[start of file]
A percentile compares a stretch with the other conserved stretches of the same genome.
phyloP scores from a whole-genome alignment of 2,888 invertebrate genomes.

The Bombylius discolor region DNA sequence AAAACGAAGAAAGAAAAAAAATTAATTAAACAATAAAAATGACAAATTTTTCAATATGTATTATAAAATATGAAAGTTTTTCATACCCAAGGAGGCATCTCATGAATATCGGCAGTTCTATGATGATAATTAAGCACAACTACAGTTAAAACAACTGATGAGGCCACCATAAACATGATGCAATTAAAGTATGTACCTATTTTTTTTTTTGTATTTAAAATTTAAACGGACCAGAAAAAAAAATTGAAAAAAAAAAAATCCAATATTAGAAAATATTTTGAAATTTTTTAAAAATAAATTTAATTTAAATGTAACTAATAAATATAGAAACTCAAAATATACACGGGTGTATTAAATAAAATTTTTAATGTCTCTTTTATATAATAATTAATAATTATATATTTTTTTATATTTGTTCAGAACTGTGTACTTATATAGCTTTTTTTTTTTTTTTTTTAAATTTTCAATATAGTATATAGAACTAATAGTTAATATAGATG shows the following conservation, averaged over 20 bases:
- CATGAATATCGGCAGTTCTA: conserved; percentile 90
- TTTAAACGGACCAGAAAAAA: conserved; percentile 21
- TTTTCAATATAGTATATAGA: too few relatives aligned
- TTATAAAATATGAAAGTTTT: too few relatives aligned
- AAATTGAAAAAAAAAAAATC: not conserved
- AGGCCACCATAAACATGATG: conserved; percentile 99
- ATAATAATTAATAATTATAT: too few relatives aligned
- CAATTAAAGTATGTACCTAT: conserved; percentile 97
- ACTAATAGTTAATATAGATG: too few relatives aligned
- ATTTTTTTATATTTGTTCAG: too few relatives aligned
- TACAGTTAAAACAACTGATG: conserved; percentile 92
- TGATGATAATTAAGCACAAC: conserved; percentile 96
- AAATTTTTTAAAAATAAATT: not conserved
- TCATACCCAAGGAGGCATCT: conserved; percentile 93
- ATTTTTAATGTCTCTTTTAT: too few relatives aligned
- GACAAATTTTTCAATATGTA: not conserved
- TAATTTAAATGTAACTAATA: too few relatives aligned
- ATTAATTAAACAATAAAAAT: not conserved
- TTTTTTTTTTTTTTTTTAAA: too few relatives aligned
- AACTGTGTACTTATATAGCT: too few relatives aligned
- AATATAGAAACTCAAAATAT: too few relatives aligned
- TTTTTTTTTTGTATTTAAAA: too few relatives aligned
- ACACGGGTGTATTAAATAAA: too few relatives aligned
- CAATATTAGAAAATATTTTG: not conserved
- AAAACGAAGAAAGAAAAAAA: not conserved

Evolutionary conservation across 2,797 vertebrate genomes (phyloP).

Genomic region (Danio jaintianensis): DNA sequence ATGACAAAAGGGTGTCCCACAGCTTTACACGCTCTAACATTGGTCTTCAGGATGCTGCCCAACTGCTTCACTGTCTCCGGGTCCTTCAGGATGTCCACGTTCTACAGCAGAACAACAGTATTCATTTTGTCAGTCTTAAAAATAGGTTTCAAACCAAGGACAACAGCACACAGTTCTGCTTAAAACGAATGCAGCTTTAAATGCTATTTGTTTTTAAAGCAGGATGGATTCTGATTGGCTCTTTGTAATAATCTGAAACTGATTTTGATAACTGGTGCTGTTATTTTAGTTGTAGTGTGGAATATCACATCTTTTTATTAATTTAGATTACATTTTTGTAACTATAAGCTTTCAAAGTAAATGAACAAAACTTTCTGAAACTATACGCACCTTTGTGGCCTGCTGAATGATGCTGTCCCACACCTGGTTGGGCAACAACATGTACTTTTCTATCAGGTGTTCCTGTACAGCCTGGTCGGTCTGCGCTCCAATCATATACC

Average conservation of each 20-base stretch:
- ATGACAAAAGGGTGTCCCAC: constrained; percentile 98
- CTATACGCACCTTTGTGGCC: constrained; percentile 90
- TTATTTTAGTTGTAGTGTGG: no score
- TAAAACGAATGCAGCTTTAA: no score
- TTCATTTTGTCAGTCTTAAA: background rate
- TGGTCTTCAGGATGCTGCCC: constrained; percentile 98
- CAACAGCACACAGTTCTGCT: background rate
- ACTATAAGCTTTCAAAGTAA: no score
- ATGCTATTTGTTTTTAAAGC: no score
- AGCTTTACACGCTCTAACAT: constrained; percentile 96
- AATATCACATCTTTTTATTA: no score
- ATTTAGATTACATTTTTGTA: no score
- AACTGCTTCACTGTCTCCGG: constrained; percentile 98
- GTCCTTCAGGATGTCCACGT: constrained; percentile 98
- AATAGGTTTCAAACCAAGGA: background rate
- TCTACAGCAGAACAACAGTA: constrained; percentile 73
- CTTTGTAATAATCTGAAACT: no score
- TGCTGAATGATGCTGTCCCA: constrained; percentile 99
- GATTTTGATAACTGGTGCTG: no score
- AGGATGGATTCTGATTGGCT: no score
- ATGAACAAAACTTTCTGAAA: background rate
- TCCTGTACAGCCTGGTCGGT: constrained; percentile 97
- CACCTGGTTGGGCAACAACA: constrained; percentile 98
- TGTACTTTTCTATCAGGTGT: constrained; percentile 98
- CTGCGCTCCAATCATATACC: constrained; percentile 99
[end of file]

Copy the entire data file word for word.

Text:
A percentile compares a stretch with the other conserved stretches of the same genome.
phyloP scores from a whole-genome alignment of 2,888 invertebrate genomes.

The Bombylius discolor region DNA sequence AAAACGAAGAAAGAAAAAAAATTAATTAAACAATAAAAATGACAAATTTTTCAATATGTATTATAAAATATGAAAGTTTTTCATACCCAAGGAGGCATCTCATGAATATCGGCAGTTCTATGATGATAATTAAGCACAACTACAGTTAAAACAACTGATGAGGCCACCATAAACATGATGCAATTAAAGTATGTACCTATTTTTTTTTTTGTATTTAAAATTTAAACGGACCAGAAAAAAAAATTGAAAAAAAAAAAATCCAATATTAGAAAATATTTTGAAATTTTTTAAAAATAAATTTAATTTAAATGTAACTAATAAATATAGAAACTCAAAATATACACGGGTGTATTAAATAAAATTTTTAATGTCTCTTTTATATAATAATTAATAATTATATATTTTTTTATATTTGTTCAGAACTGTGTACTTATATAGCTTTTTTTTTTTTTTTTTTAAATTTTCAATATAGTATATAGAACTAATAGTTAATATAGATG shows the following conservation, averaged over 20 bases:
- CATGAATATCGGCAGTTCTA: conserved; percentile 90
- TTTAAACGGACCAGAAAAAA: conserved; percentile 21
- TTTTCAATATAGTATATAGA: too few relatives aligned
- TTATAAAATATGAAAGTTTT: too few relatives aligned
- AAATTGAAAAAAAAAAAATC: not conserved
- AGGCCACCATAAACATGATG: conserved; percentile 99
- ATAATAATTAATAATTATAT: too few relatives aligned
- CAATTAAAGTATGTACCTAT: conserved; percentile 97
- ACTAATAGTTAATATAGATG: too few relatives aligned
- ATTTTTTTATATTTGTTCAG: too few relatives aligned
- TACAGTTAAAACAACTGATG: conserved; percentile 92
- TGATGATAATTAAGCACAAC: conserved; percentile 96
- AAATTTTTTAAAAATAAATT: not conserved
- TCATACCCAAGGAGGCATCT: conserved; percentile 93
- ATTTTTAATGTCTCTTTTAT: too few relatives aligned
- GACAAATTTTTCAATATGTA: not conserved
- TAATTTAAATGTAACTAATA: too few relatives aligned
- ATTAATTAAACAATAAAAAT: not conserved
- TTTTTTTTTTTTTTTTTAAA: too few relatives aligned
- AACTGTGTACTTATATAGCT: too few relatives aligned
- AATATAGAAACTCAAAATAT: too few relatives aligned
- TTTTTTTTTTGTATTTAAAA: too few relatives aligned
- ACACGGGTGTATTAAATAAA: too few relatives aligned
- CAATATTAGAAAATATTTTG: not conserved
- AAAACGAAGAAAGAAAAAAA: not conserved

Evolutionary conservation across 2,797 vertebrate genomes (phyloP).

Genomic region (Danio jaintianensis): DNA sequence ATGACAAAAGGGTGTCCCACAGCTTTACACGCTCTAACATTGGTCTTCAGGATGCTGCCCAACTGCTTCACTGTCTCCGGGTCCTTCAGGATGTCCACGTTCTACAGCAGAACAACAGTATTCATTTTGTCAGTCTTAAAAATAGGTTTCAAACCAAGGACAACAGCACACAGTTCTGCTTAAAACGAATGCAGCTTTAAATGCTATTTGTTTTTAAAGCAGGATGGATTCTGATTGGCTCTTTGTAATAATCTGAAACTGATTTTGATAACTGGTGCTGTTATTTTAGTTGTAGTGTGGAATATCACATCTTTTTATTAATTTAGATTACATTTTTGTAACTATAAGCTTTCAAAGTAAATGAACAAAACTTTCTGAAACTATACGCACCTTTGTGGCCTGCTGAATGATGCTGTCCCACACCTGGTTGGGCAACAACATGTACTTTTCTATCAGGTGTTCCTGTACAGCCTGGTCGGTCTGCGCTCCAATCATATACC

Average conservation of each 20-base stretch:
- ATGACAAAAGGGTGTCCCAC: constrained; percentile 98
- CTATACGCACCTTTGTGGCC: constrained; percentile 90
- TTATTTTAGTTGTAGTGTGG: no score
- TAAAACGAATGCAGCTTTAA: no score
- TTCATTTTGTCAGTCTTAAA: background rate
- TGGTCTTCAGGATGCTGCCC: constrained; percentile 98
- CAACAGCACACAGTTCTGCT: background rate
- ACTATAAGCTTTCAAAGTAA: no score
- ATGCTATTTGTTTTTAAAGC: no score
- AGCTTTACACGCTCTAACAT: constrained; percentile 96
- AATATCACATCTTTTTATTA: no score
- ATTTAGATTACATTTTTGTA: no score
- AACTGCTTCACTGTCTCCGG: constrained; percentile 98
- GTCCTTCAGGATGTCCACGT: constrained; percentile 98
- AATAGGTTTCAAACCAAGGA: background rate
- TCTACAGCAGAACAACAGTA: constrained; percentile 73
- CTTTGTAATAATCTGAAACT: no score
- TGCTGAATGATGCTGTCCCA: constrained; percentile 99
- GATTTTGATAACTGGTGCTG: no score
- AGGATGGATTCTGATTGGCT: no score
- ATGAACAAAACTTTCTGAAA: background rate
- TCCTGTACAGCCTGGTCGGT: constrained; percentile 97
- CACCTGGTTGGGCAACAACA: constrained; percentile 98
- TGTACTTTTCTATCAGGTGT: constrained; percentile 98
- CTGCGCTCCAATCATATACC: constrained; percentile 99